pollination by pollen-collecting bees (Burger, 1971).
The Pothomorphe clade includes P. auritum (subg. Steffen-
sia) in addition to the two species traditionally considered
within this group (e.g., P. umbellatum and P. peltatum). The
traditional concept of Pothomorphe recognized the presence
of umbellate axillary inflorescences as a defining feature.
Many authors have also noted that the inflorescence of Poth-
omorphe is a truncated axillary branch with reduced inter-
nodes and terminal inflorescences (Burger, 1971; Callejas,
1986; Tebbs, 1993b). Pothomorphe species are shrubs, with
palmately veined leaves borne on vaginated petioles. The flow-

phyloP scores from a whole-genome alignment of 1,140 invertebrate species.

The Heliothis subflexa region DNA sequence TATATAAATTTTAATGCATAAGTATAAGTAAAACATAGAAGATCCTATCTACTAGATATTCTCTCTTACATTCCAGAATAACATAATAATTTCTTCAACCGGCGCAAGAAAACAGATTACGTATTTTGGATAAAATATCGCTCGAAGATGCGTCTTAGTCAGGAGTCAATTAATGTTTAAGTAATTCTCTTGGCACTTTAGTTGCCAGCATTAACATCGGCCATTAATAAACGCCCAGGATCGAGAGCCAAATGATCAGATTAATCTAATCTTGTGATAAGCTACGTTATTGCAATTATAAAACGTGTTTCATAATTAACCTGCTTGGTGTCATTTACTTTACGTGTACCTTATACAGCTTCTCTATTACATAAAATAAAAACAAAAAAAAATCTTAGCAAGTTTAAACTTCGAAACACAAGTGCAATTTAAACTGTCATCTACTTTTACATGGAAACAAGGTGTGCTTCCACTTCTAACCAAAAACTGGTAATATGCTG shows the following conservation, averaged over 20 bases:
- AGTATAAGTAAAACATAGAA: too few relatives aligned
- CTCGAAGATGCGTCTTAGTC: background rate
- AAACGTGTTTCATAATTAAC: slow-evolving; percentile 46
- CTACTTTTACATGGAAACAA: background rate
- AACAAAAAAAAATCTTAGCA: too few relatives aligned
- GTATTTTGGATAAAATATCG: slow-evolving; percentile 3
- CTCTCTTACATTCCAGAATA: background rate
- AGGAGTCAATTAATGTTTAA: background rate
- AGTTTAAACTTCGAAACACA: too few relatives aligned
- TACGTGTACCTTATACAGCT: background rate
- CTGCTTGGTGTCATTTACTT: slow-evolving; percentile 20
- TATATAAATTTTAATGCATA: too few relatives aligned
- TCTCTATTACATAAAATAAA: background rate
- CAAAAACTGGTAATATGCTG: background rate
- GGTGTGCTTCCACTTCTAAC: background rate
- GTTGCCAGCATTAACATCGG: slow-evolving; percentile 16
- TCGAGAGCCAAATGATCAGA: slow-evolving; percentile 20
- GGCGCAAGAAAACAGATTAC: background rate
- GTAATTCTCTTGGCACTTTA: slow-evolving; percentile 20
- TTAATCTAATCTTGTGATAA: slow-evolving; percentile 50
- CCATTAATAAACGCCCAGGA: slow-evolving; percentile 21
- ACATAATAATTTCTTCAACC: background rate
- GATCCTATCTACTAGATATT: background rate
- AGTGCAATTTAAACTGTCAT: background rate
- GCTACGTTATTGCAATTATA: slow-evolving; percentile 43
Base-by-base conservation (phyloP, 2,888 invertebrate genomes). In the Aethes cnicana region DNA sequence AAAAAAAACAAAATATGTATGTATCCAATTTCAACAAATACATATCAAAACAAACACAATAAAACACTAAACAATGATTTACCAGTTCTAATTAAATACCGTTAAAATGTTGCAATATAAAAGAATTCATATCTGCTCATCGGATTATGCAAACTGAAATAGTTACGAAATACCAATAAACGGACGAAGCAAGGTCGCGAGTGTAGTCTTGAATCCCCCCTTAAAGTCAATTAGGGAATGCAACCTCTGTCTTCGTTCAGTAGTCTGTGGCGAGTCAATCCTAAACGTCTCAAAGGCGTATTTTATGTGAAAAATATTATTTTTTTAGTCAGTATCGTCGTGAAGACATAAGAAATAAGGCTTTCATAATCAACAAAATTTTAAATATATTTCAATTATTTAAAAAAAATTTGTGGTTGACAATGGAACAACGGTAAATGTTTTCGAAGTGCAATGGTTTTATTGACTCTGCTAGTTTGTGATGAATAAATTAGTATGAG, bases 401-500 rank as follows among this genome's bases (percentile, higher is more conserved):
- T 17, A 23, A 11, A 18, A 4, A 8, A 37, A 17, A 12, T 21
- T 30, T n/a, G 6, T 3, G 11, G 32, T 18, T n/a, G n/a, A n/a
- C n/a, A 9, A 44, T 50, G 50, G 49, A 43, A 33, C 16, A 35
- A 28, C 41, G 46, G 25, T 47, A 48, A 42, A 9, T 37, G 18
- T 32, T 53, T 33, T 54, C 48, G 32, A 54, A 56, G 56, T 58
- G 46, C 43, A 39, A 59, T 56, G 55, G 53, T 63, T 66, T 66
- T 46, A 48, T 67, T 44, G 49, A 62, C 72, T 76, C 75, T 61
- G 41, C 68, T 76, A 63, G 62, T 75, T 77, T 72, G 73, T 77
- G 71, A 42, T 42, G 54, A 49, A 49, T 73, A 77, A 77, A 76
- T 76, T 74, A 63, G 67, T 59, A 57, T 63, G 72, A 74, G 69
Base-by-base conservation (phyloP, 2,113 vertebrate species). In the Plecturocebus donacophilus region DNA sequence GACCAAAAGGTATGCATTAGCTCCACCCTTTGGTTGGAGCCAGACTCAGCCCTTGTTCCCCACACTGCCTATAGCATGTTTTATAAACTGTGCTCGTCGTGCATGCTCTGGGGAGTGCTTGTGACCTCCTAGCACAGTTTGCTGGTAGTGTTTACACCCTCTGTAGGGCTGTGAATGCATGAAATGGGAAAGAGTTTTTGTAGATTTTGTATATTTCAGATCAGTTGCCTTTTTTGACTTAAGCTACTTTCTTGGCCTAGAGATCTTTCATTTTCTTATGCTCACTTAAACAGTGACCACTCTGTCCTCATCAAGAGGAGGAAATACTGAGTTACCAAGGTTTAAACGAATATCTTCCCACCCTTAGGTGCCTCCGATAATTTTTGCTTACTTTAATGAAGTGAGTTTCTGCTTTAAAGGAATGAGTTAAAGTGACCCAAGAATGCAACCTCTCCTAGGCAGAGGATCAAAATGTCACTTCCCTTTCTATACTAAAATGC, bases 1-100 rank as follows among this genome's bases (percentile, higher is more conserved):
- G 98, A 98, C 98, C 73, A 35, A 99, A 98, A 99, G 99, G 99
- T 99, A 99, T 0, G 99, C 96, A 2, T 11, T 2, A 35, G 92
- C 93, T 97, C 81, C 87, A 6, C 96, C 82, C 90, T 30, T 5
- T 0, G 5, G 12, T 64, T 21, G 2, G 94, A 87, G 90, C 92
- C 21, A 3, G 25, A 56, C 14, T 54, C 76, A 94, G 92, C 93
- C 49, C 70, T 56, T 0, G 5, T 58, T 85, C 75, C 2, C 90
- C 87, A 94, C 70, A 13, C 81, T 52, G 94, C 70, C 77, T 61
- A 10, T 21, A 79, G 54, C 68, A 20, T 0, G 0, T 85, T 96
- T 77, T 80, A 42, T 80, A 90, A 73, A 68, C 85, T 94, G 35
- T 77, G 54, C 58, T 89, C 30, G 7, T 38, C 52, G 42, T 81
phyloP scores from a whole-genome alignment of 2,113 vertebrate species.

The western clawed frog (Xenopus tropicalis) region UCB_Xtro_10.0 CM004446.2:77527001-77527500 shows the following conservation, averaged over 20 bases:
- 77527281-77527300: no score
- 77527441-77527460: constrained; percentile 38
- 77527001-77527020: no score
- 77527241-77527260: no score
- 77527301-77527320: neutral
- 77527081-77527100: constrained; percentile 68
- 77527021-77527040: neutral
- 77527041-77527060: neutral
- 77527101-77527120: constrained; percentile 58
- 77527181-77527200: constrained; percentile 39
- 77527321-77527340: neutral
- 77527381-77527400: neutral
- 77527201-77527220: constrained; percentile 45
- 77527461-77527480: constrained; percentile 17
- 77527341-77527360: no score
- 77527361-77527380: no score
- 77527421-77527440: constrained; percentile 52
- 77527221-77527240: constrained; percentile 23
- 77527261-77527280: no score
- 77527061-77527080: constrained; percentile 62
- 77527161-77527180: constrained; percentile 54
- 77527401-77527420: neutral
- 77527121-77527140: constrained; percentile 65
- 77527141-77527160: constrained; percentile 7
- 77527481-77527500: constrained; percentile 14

ers are tightly congested in the inflorescence, each bearing two
stamens (four stamens in P. auritum) and three carpels that
are subtended by marginally ciliate hypopeltate bracts. Curi-
ously, species of Pothomorphe also occur in Asia and Africa.
Their presence in the Old World reflects recent introductions,
most likely by humans who used the plants in traditional med-
icines (Ehringhaus, 1997).
The results of this study do not support the monophyly of
all Steffensia sampled. Most species of Steffensia do form a
clade, but several others are associated with either Pothomorphe
or the Macrostachys 1 Radula clade (Fig. 3). Steffensia is the
largest group within Piper (;300 spp.), and its defining fea-
tures, such as the shrubby habit, plinerved to pinnately nerved
leaves, and flowers with four to five stamens and three carpels,